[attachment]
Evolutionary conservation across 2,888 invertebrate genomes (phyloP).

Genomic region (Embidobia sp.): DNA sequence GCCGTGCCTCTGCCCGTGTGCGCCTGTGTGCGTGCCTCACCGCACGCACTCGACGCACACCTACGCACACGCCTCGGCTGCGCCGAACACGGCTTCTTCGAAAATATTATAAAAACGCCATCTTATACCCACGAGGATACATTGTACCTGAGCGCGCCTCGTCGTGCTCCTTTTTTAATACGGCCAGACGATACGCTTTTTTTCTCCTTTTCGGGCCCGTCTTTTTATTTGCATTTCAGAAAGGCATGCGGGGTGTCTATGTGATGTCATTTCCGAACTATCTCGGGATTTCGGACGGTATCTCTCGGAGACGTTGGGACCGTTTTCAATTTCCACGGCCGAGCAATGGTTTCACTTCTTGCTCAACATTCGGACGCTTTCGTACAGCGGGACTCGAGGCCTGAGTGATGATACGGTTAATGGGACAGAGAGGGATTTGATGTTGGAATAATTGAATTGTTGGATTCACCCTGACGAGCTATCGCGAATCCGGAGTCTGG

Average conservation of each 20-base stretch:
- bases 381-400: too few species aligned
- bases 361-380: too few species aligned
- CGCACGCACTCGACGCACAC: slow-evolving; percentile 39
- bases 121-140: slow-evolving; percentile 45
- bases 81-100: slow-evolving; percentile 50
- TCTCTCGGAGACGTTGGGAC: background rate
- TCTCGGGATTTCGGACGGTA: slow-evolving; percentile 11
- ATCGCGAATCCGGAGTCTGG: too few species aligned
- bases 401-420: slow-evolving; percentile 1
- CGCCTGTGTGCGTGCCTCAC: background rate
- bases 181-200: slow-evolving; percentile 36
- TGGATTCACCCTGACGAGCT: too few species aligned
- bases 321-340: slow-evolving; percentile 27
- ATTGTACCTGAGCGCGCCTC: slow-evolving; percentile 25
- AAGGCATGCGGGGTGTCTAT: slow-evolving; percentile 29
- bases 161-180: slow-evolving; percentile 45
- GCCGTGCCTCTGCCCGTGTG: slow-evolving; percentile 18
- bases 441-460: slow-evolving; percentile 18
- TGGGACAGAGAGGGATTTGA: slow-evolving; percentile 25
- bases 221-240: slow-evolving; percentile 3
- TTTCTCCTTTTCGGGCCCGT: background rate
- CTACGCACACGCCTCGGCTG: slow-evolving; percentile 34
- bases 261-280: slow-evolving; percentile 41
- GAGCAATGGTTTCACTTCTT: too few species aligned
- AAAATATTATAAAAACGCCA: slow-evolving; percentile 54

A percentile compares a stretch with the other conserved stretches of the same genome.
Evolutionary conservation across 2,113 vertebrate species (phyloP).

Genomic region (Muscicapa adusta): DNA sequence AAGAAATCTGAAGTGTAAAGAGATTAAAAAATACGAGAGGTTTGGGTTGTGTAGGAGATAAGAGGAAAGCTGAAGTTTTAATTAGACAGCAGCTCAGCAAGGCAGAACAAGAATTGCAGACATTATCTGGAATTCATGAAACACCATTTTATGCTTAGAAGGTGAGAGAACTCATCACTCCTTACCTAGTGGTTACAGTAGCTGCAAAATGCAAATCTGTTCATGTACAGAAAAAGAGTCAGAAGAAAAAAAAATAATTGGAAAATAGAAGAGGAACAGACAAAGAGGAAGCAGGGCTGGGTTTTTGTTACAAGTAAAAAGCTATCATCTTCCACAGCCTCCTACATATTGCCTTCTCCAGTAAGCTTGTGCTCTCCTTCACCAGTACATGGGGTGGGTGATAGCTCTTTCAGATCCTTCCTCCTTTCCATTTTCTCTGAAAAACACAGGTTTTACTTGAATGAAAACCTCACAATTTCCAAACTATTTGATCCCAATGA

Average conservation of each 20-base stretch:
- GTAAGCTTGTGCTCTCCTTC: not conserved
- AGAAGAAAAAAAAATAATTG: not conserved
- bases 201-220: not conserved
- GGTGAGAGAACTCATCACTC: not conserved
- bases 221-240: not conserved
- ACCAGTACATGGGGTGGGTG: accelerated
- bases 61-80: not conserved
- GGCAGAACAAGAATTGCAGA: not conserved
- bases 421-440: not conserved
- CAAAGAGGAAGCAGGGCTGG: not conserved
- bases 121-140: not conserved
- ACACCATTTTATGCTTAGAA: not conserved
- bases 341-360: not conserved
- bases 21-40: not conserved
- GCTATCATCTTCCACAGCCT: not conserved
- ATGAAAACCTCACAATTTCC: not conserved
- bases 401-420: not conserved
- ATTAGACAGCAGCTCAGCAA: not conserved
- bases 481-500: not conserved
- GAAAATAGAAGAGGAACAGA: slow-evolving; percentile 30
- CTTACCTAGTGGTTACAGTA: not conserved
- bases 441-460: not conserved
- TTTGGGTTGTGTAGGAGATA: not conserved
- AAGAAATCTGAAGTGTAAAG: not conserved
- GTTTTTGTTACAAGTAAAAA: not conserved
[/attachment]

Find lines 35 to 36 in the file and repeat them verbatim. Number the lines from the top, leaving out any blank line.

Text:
- bases 201-220: not conserved
- GGTGAGAGAACTCATCACTC: not conserved